For a heightened sense as to where Black music was, is, and will be heading next, there is great value in exploring Life on Planets’ discography.



:: “Crackle Lyn Wood” – Madisen Ward and the Mama Bear ::

Ethan James, Connecticut

Let me tell you about this beautiful ballad I heard a while back, “Crackle Lyn Wood,” written and recorded by Madisen Ward and the Mama Bear, the mother and son whose individual music careers merged into a folk duo. An acoustic guitar plays minor chords at a slow trot while the duo sing lyrical shards of a tragic narrative about a young runaway. What happens to Crackle Lyn, they never say, but they do end the song on an unresolved major chord. The music video follows the intrepid Crackle Lyn (played by Gab Fanning) as she scours some southern town—probably the Ward’s hometown of Independence, MO—for a place to rest. Carrying a wooden walking stick, she treks first to an overgrown ball field, then a lush cemetery, then a large backyard treehouse—and passes them all up. Onward she goes into the night before building herself a campfire on an anonymous front lawn, a place to sit but not to rest.

Folk music comes from the land. “Crackle Lyn Wood” exemplifies the genre’s ability to connect people, whatever their stage in life, with their natural surroundings. In doing so, the song (and video) challenges, as Dr. Carolyn Finney states, the “racialized perception that when it comes to concern for the great outdoors, participation in outdoor recreation in our forests and parks, and the environmental movement in general, African Americans and other nondominant groups are on the outside looking in.” The story told in “Crackle Lyn Wood” takes us outside the bounds of this deleterious norm to a place that feels rooted, if unresolved. It’s a great song from the inside out, and if you’re in the mood for some fireside type music, you can’t do much better than Madisen Ward and the Mama Bear.



:: “Sea Sick” – binki ::

Dimitra Gurduiala, Italy

You know when you discover an artist who’s so talented that you want everyone to know them? That’s exactly how I felt listening to binki’s catchy, funky, tracks. Hip hop and disco mixed together never sounded so good, just listen to ‘Sea Sick‘ or ‘Wiggle’ to see what I’m trying to say. It’s that kind of music that makes you want to dance till the sunrise in a club or spend an evening on the beach with lifelong friends, over music and beer.

Unfortunately, binki hasn’t appeared on the music scene since 2019, although his glory days seem to be very close. Will we see more of him in 2021? We don’t know, but we surely couldn’t be more excited about it.



:: “Tout Recommencer” – Hoodstock  ::

Francesca Rose, Montreal

Hoodstock is an organization founded and based in the Montreal-Nord borough of Montreal with the mission to generate spaces and dialogues helping combat systemic racism. Founded in 2018 following a shooting by police, its presence has only become more prominent over the years as injustices and anger tragically grow. “Tout Recommencer” is a song put out by the organization in December, composed of the artists Imposs, Shreez, Tizzo, Sarahmée, Marco Volcy, Rosalvo, and Meryem Saci.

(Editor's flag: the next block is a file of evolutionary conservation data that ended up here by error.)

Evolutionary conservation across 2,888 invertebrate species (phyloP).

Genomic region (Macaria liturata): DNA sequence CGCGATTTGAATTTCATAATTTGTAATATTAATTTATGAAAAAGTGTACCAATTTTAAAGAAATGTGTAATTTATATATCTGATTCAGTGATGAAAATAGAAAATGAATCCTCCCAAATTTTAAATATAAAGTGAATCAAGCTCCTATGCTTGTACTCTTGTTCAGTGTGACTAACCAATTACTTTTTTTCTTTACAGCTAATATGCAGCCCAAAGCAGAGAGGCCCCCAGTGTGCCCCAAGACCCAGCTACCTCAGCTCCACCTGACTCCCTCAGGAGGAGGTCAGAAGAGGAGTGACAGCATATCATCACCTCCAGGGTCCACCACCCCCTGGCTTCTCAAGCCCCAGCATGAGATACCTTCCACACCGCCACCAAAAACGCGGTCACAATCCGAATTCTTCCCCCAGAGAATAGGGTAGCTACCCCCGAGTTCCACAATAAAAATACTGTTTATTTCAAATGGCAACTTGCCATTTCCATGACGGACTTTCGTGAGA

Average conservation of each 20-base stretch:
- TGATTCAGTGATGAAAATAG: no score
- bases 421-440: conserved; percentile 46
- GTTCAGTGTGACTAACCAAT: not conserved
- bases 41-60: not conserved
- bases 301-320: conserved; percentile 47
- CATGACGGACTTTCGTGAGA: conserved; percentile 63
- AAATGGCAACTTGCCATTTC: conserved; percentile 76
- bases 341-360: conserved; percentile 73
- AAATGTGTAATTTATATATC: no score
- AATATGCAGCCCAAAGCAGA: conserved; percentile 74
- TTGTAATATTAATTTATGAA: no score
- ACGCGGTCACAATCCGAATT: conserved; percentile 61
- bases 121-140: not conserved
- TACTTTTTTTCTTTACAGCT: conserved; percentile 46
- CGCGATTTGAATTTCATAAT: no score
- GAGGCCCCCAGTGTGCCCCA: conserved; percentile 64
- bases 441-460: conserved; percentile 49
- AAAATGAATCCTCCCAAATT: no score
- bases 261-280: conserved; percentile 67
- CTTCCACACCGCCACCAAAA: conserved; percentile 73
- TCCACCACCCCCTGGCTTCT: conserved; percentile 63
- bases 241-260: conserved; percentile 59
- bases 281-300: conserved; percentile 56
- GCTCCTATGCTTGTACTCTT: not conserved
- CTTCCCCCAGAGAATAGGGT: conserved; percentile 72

Not only is the song a protest against universal police brutality, timely (lines such as ‘Watch ton back, efficace, on s’protège avec un masque’ and ‘Ensemble, on est la force, yeah/ Six pieds, c’est la distance, yeah’ making reference to Covid) and timeless (‘On oublie pas tous ceux qui ont perdu la vie/ Au front, tous les jours, pour sauver des vies/ Y’a pas d’justice sans égalité/ Faut qu’on s’unisse, qu’on s’unisse/ Solidarité’) but it’s also a coming together of names making an impact in the Montreal rap scene.



:: “wish you the best” – Joy Oladokun ft. Jensen McRae ::

Mitch Mosk, New York

Nashville-based artist-to-watch Joy Oladokun emerged as a potent force of nature with last year’s album in defense of my own happiness (vol. 1), but it’s the past few months’ lead up to her follow-up, vol. 2 – a series of soaring, stunning, and breathtakingly beautiful songs – that has had me on the edge of my seat all fall and winter long. “if you got a problem,” “i see america,” “look up,” “mighty die young,” and now “wish you the best” – a duet with fellow singer/songwriter Jensen McRae – have all earned a special place in my heart, showcasing the depth and diversity of an incredibly powerful new voice.

I remember searching, watching, waiting
For the end of days to come
Thinking God had made me something special
For living on the run
I remember when I moved out, moved on
With nothing good to say to you, ooh
Now I’m just a little older, kinder
My bitter days are through
My bitter days are through
Even when your bag is empty
Even when your ego’s bruised
I will never come down swinging
I still want the best for you
I still want the best for you
Oh, ooh-ooh-ooh

“wish you the best” is a particularly hypnotizing piece, with a lilting guitar line continuously cascading up and down throughout. Oladokun and McRae share the spotlight in a poignant, bittersweet letter to a flame long gone. In it, they recognize the remnants of love: A desire to see one’s ex succeed in spite of het damage they left in their wake. It’s so simple, and yet Oladokun’s performance brings such vivid energy and emotion to the fore: She projects a raw mix of pain and a mature kind of love that goes beyond minute-by-minute feelings, speaking to a greater desire for we as individuals to be our best selves and excel at life.